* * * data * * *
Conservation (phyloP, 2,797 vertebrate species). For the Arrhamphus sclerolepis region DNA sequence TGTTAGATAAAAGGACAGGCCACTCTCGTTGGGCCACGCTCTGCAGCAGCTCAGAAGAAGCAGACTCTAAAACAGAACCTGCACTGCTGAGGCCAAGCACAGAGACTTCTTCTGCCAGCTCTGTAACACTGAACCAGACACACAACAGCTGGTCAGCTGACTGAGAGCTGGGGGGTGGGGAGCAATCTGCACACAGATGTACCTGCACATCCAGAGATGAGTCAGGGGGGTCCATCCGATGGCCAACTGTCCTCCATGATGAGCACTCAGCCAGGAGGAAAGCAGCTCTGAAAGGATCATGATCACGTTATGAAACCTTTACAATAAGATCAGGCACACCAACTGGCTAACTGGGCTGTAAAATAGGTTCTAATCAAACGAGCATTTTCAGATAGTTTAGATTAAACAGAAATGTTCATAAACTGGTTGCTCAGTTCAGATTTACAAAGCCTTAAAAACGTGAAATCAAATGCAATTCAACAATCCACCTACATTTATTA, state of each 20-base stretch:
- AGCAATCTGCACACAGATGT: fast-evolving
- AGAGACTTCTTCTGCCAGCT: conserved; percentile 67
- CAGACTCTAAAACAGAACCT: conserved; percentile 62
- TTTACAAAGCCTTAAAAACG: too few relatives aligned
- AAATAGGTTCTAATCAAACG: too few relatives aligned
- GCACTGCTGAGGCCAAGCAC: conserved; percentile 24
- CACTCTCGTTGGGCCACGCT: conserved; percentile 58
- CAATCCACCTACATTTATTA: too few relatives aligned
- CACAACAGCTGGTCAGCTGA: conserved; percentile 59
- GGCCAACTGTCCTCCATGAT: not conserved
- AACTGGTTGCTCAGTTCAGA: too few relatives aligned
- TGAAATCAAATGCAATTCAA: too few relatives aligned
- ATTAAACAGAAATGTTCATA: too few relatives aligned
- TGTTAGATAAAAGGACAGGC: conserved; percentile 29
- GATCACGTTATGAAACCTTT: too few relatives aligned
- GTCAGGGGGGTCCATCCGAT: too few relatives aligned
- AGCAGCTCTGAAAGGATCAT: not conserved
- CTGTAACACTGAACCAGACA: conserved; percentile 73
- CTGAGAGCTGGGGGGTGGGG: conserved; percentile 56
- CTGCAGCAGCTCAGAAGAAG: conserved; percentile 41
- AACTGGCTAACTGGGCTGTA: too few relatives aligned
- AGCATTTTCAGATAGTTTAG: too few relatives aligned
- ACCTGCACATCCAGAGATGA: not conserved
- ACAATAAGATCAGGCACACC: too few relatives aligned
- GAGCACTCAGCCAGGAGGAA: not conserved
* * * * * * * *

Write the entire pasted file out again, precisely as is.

Conservation (phyloP, 2,797 vertebrate species). For the Arrhamphus sclerolepis region DNA sequence TGTTAGATAAAAGGACAGGCCACTCTCGTTGGGCCACGCTCTGCAGCAGCTCAGAAGAAGCAGACTCTAAAACAGAACCTGCACTGCTGAGGCCAAGCACAGAGACTTCTTCTGCCAGCTCTGTAACACTGAACCAGACACACAACAGCTGGTCAGCTGACTGAGAGCTGGGGGGTGGGGAGCAATCTGCACACAGATGTACCTGCACATCCAGAGATGAGTCAGGGGGGTCCATCCGATGGCCAACTGTCCTCCATGATGAGCACTCAGCCAGGAGGAAAGCAGCTCTGAAAGGATCATGATCACGTTATGAAACCTTTACAATAAGATCAGGCACACCAACTGGCTAACTGGGCTGTAAAATAGGTTCTAATCAAACGAGCATTTTCAGATAGTTTAGATTAAACAGAAATGTTCATAAACTGGTTGCTCAGTTCAGATTTACAAAGCCTTAAAAACGTGAAATCAAATGCAATTCAACAATCCACCTACATTTATTA, state of each 20-base stretch:
- AGCAATCTGCACACAGATGT: fast-evolving
- AGAGACTTCTTCTGCCAGCT: conserved; percentile 67
- CAGACTCTAAAACAGAACCT: conserved; percentile 62
- TTTACAAAGCCTTAAAAACG: too few relatives aligned
- AAATAGGTTCTAATCAAACG: too few relatives aligned
- GCACTGCTGAGGCCAAGCAC: conserved; percentile 24
- CACTCTCGTTGGGCCACGCT: conserved; percentile 58
- CAATCCACCTACATTTATTA: too few relatives aligned
- CACAACAGCTGGTCAGCTGA: conserved; percentile 59
- GGCCAACTGTCCTCCATGAT: not conserved
- AACTGGTTGCTCAGTTCAGA: too few relatives aligned
- TGAAATCAAATGCAATTCAA: too few relatives aligned
- ATTAAACAGAAATGTTCATA: too few relatives aligned
- TGTTAGATAAAAGGACAGGC: conserved; percentile 29
- GATCACGTTATGAAACCTTT: too few relatives aligned
- GTCAGGGGGGTCCATCCGAT: too few relatives aligned
- AGCAGCTCTGAAAGGATCAT: not conserved
- CTGTAACACTGAACCAGACA: conserved; percentile 73
- CTGAGAGCTGGGGGGTGGGG: conserved; percentile 56
- CTGCAGCAGCTCAGAAGAAG: conserved; percentile 41
- AACTGGCTAACTGGGCTGTA: too few relatives aligned
- AGCATTTTCAGATAGTTTAG: too few relatives aligned
- ACCTGCACATCCAGAGATGA: not conserved
- ACAATAAGATCAGGCACACC: too few relatives aligned
- GAGCACTCAGCCAGGAGGAA: not conserved